BETHEL ISLAND, Calif. — Under normal BASS tournament circumstances, a 26-pound bag is considered an excellent day of fishing, but excellent doesn't do justice to Russ Meyer's day. The cool Californian produced a 26-pound, 2-ounce catch despite the fact that the creel limit has been reduced to four fish for the event in order to comply with California fishing regulations.
That didn't stop Russ Meyer. It didn't even slow him down. He holds a commanding seven-pound, seven-ounce lead over fellow Californian Ricky Shabazz.
"I've fished a lot of tournaments, and you just never know what's going to happen after the first day," Meyer said of his Day One catch.
"I know where some fish are," Meyer added, significantly understating his performance. "Sometimes you catch them and sometimes you don't. Today I caught them."
Meyer is no stranger to success in California. He placed second on Lake Shasta and eighth on Clear Lake in the 2004 CITGO Bassmaster Open Series.
Meyer's bag included a 9-4 behemoth that was good enough to take Purolator Big Bass honors for the day. He'll get a check for $1,000 for the big fish, capping off a banner day. Also included in his bag was an 8-5 lunker. The average bass Meyer brought to the scales was better than 6 1/2 pounds!
Meyer used his practice time to sight fish and locate the areas that could produce lunkers during the tournament. He caught all of his fish in and around vegetation.
For Meyer's pattern to hold up, the Delta tides will be a key. He caught a limit very early by flipping during the high tide period and then threw reaction baits as the wind increased in the afternoon. Although it would have made little difference, Meyer's first round did include some disappointment. He broke off a six pounder.
"I just like to fish," the low-key Meyer said. "No matter what kind of day I have out there, I just like to keep fishing."
It's tough to be disappointed with four bass weighing 18-11, but when you find yourself trailing by better than 7 pounds, it's also tough to be cheerful. That's exactly the situation that Ricky Shabazz is in. Nevertheless, the second place angler is optimistic about his chances.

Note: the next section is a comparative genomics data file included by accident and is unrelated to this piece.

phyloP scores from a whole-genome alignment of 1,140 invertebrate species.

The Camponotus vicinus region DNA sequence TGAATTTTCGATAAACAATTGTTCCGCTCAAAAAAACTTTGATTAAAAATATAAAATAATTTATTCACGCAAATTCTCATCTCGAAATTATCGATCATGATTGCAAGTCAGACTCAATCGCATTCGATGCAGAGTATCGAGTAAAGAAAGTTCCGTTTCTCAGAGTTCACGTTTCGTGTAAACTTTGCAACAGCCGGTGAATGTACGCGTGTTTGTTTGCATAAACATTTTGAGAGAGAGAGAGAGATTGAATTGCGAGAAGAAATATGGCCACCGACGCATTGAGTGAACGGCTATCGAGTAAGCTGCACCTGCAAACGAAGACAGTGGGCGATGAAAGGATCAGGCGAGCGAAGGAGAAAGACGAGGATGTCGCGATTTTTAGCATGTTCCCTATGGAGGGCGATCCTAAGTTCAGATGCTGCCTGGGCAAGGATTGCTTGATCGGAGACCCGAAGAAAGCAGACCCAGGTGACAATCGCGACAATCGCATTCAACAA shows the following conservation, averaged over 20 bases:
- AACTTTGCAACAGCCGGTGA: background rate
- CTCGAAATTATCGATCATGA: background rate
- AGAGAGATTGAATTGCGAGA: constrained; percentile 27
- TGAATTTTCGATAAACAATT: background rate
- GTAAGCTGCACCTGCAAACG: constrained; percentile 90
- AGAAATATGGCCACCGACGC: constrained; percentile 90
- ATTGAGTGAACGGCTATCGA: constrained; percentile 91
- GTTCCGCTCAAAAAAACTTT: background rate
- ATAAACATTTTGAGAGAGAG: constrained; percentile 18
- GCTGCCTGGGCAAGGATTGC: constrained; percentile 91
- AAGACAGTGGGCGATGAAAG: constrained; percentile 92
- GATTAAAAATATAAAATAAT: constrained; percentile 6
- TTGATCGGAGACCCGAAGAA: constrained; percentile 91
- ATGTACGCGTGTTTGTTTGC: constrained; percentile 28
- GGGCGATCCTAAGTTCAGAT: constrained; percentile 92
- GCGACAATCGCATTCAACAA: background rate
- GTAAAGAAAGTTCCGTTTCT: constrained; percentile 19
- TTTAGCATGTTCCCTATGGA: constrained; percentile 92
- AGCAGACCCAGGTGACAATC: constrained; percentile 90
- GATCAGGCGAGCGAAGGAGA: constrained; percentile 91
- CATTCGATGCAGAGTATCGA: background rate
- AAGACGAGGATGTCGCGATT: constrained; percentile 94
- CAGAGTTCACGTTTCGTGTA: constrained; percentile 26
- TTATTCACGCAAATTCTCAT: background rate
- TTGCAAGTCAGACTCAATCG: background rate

"There are 30 fish in my area that are as big as the ones I caught today," Shabazz said. "It's just a matter of execution tomorrow."
Shabazz's continued success depends on the consistency of the topwater bite he was able to generate today. He plans to stick with it for the rest of the tournament.
"To be honest, I'm from Southern California," Shabazz said, "and I don't know much about this water, so I'll stick with what's working."
In third is Western bass fishing legend John Murray who brought four bass weighing 17-11 to the scales. Murray was flipping on high tide, much like Meyer, and threw a Yamamoto Senko when the tides shifted.
"I threw the trolling motor down and just beat up my area," Murray said. "I probably didn't burn ten gallons of gas out there."
Murray, who is from Arizona and the only non-Californian in the top five, is a worthy adversary for the locals. He won the Busch Shootout in 2004 and also captured the 2003 Open Championship on famed Toledo Bend Reservoir.
"I just want to get to that Open Championship again," Murray said. "That's what I'm here for, and this day helps my chances."
Rounding out the top five are Bobby Barrack (17-9) and Brett Leber (17-7).
It was a banner day for Californians on their home water. Nine of the top ten anglers are from the Golden State.
That California domination also took place on the non-boater side. Three of the top five non-boaters call California home. Ryan Wake (12-13) leads Merl Nunes (12-1), Hideki Maeda (10-13), Jack Farage (10-11) and Nate Troia (10-9). Another Californian, Brandon Silvey, had the Purolator Big Bass of the day on the non-boater side with a 5-11 lunker. That fish will put an extra $400 in his pocket.
Daily weigh-ins will be held at Russo's Marina beginning at 2 p.m.